Tenengrad Laplacian Laplacian+var 1.0646 2.507 2.101

4.3. Multi-focus fusion techniques

Since diatoms have a 3-D valve we are investigating fusion-based methods for combining dierent focal planes. We tested several fusion methods and asked to a group of diatom experts about the best result. We used a Laplacian pyramid-based method for its calculation [8]. The recombination process produces a contrast enhanced image and the ne diatom striae becomes more visible.

presented. An extensive work has been accomplished for a large number of dierent specimens. The proposed focus measures were compared with a number of techniques in the literature. Signi cant performance enhancement can be observed by the proposed method through new focus metrics.

Figure 4. Focus noisy measures peakedness results for four selected methods

References a

b Figure 3. Window size evaluation. (a) Variance measure. (b) Variance of Sobel measure. Horizontal axis gives window size as percentage of the full image size. The zero level corresponds to best focus.

5. Conclusions Two novel approaches in autofocusing based on a combination of gradient and variance processing are

[1] W. Bocker, W. Rolf, W. Muller, and C. Streer. Investigations about autofocus-algorithms for uorescentmicroscopy. In SPIE Applications of Digital Image Processing XIX, volume 2847, pages 445{456, Denver, CO, 1996. [2] J. Cairns, K. Dickson, G. Lanza, S. Almeida, and D. del Balzo. Coherent optical spatial ltering of diatoms in water pollution monitoring. Archiv. Mikrobiol., 83:141{146, 1972. [3] C. Field, M. Behrenfeld, J. Randerson, and P. Falkowski. Primary production of the biosphere: integrating terrestrial and oceanic components. Science, 281:237{240, 1998. [4] F. Groen, I. Young, and G. Ligthard. A comparison of dierent focus functions for use in autofocus algorithms. Cytometry, 6:81{91, 1985. [5] E. Krotkov. Focusing. Int. J. Comp. Vision, 1:223{ 237, 1987. [6] S. K. Nayar and Y. Nakagawa. Shape from focus. IEEE Trans. on Patt. Anal. and Machine Intell., 16(8):824{831, 1994. [7] J. Pech-Pacheco and J. Alvarez-Borrego. Opticaldigital system applied to the identi cation of ve phytoplancton species. Mar. Biol., 132:357{365, 1998. [8] O. Rockinger. Multiresolution-Verfahren zur fusion dynamischer bildfolgen. PhD thesis, Technischen Universitat Berlin, 1999. [9] M. Subarao and A. Nikzad. Focusing techniques. Opt. Eng., 32(11):2824{2836, 1993. [10] T. Yeo, S. Ong, Jayasooriah, and R. Sinniah. Autofocusing for tissue microscopy. Image and Vision Comp., 11(10):629{639, 1993.

J. Chamorro-Martnez & J. Fernandez-Valdivia Depto. Ciencias de la Computacion e I.A. ETS de Ingeniera Informatica Avda. Andaluca, 38, 18071 Granada. Spain fjesus,[email protected]

Abstract

task. However, most of the existent computer-based diatom analysis methods do not tackle the whole automatization process [2, 7]. One key aspect in the automatization process is to determine reliable and fast autofocusing methods. Groen et al. has identi ed eight different criteria for comparing autofocus algorithms [4]. Many focusing techniques have been proposed in the literature [5, 9, 10, 6, 1]. Most of them extract a focus measure that gives a maximum for the best focused image. Defocus algorithms can be classi ed into two categories: those based on the statistical variance of pixel values and those based on spatial-frequency content of the image. In this paper, we propose two new algorithms based on the computation of the variance of the image gradient or image Laplacian that outperform existing methods according with some novel feature focus metrics.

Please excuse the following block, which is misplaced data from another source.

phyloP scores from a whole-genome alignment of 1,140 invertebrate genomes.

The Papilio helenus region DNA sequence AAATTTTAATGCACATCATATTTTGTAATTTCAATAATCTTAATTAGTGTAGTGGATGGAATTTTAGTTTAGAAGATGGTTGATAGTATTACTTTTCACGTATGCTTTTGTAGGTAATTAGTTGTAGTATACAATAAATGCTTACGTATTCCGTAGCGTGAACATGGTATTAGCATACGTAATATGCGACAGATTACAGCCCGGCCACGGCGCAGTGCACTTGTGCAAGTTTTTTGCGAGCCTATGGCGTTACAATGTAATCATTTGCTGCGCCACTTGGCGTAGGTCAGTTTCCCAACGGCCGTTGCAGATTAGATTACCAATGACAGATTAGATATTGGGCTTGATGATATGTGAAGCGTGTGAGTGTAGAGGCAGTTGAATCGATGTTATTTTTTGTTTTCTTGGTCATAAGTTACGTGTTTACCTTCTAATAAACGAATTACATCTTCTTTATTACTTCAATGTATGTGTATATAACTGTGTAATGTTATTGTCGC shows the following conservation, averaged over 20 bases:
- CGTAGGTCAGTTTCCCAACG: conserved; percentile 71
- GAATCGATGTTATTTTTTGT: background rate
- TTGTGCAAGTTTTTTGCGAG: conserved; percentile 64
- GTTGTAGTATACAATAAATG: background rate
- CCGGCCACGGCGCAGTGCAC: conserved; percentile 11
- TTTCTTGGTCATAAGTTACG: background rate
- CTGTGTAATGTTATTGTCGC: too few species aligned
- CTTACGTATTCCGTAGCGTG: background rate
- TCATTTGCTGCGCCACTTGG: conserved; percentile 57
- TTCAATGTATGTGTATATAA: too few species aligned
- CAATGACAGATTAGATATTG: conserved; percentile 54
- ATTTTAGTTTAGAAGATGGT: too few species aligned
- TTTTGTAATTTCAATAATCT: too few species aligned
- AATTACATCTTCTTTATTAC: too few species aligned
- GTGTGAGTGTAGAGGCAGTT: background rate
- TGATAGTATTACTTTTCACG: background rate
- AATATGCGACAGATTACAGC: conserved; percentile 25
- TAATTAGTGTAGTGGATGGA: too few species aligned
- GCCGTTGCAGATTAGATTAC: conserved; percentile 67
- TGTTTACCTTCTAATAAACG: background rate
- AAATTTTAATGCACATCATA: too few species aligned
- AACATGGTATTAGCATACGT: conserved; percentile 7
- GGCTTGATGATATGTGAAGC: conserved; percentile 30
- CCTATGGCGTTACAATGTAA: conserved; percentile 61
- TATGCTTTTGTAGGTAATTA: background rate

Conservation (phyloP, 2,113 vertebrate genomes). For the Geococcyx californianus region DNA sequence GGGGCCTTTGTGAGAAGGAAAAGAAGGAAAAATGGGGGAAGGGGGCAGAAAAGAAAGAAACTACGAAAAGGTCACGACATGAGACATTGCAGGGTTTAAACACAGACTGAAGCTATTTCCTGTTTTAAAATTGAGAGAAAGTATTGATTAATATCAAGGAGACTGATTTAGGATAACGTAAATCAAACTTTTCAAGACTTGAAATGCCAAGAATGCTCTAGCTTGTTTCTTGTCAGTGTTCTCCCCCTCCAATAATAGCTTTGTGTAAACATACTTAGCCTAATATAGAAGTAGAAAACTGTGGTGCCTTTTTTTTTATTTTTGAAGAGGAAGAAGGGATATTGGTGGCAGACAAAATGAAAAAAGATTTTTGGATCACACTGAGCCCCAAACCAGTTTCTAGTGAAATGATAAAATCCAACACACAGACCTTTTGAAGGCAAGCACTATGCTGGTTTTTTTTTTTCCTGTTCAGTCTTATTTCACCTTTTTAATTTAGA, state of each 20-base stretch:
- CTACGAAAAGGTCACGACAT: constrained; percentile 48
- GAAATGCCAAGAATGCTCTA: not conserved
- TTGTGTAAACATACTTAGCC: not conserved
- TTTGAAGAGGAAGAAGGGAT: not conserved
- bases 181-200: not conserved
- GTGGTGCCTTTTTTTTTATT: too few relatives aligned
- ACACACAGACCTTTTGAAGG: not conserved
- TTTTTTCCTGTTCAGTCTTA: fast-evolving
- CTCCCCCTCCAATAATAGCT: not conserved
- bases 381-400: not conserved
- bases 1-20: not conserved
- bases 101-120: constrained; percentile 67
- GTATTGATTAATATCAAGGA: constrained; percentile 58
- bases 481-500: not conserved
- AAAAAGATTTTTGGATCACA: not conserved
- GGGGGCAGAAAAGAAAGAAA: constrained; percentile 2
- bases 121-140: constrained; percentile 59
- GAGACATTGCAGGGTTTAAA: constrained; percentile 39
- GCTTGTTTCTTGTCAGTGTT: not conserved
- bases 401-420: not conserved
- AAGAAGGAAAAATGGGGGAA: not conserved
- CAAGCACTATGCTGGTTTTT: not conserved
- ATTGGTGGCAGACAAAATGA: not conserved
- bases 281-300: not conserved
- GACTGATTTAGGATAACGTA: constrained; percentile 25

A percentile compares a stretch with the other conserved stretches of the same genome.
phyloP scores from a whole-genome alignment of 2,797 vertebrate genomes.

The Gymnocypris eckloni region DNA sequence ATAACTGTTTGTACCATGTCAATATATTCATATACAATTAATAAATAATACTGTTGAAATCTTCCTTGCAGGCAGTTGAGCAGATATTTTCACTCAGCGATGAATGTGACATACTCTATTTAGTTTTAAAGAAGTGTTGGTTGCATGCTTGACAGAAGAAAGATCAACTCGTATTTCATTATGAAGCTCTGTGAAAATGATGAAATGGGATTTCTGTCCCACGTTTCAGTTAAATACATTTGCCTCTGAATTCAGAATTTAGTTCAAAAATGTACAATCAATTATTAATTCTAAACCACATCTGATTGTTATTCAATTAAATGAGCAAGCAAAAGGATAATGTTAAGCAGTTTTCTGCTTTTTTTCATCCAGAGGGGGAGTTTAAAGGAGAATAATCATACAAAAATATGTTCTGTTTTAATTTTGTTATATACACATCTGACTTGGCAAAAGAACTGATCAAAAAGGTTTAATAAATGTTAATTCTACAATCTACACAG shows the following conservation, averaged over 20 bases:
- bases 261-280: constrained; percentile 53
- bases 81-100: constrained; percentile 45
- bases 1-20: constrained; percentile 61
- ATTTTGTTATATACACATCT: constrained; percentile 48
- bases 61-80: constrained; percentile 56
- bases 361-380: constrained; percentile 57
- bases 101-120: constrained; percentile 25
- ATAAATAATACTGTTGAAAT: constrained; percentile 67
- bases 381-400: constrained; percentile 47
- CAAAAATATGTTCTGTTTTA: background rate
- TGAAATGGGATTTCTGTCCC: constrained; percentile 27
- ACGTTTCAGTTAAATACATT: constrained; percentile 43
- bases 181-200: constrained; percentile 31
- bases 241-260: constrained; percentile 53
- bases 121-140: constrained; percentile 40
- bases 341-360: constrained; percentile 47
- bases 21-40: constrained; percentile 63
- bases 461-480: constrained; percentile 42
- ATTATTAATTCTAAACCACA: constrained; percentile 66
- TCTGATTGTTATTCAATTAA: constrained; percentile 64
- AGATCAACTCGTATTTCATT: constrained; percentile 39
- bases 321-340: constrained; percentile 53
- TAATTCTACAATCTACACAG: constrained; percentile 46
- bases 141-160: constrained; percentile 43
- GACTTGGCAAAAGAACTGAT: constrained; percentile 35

We present a number of autofocusing methods in lighting microscopy for its use in diatom identi cation. Among these, the Tenengrad method has been considered one of the best. The basic requirements for a practical autofocusing system are speed, sharpness and robustness to noise. Recently other focus measures based on a modi ed Laplacian method are said to perform better than Tenengrad. We investigate two sound methods based on a modi ed Tenengrad and a modi ed Laplacian. Measurements show that they provide a reliable and suitable focus measure that outperform similar methods. We investigate the window size analysis dependency and perform an univariate analysis on the focus measures. The focusing techniques are implemented in an automatic slide scanning system for diatom detection and identi cation for its use in the ADIAC project. 1

2. Materials and dataset Dierent diatom samples from fresh water and human tissue 2 were analyzed with a Zeiss Axiophot photomicroscope illuminated with a 100W halogen light with 40X lenses. For image acquisition, we used a Scion frame grabber that includes the NIH image processing shareware connected to a CCD analog camera from Pulnix. Two PC image analysis systems (Pentium II &III) were used one for image acquisition and the other one for algorithm computation. Furthermore, for computer intensive calculations a SUN Enterprise 450 with four processors was used. Images have been digitized with 8 bit/pixel and 256x256 pixel image format. The microscope slide was moved with a X-Y-Z motorized stage from Prior Instruments, with a step size of 0.1 m for the X-Y axis and 1 m for the Z-axis.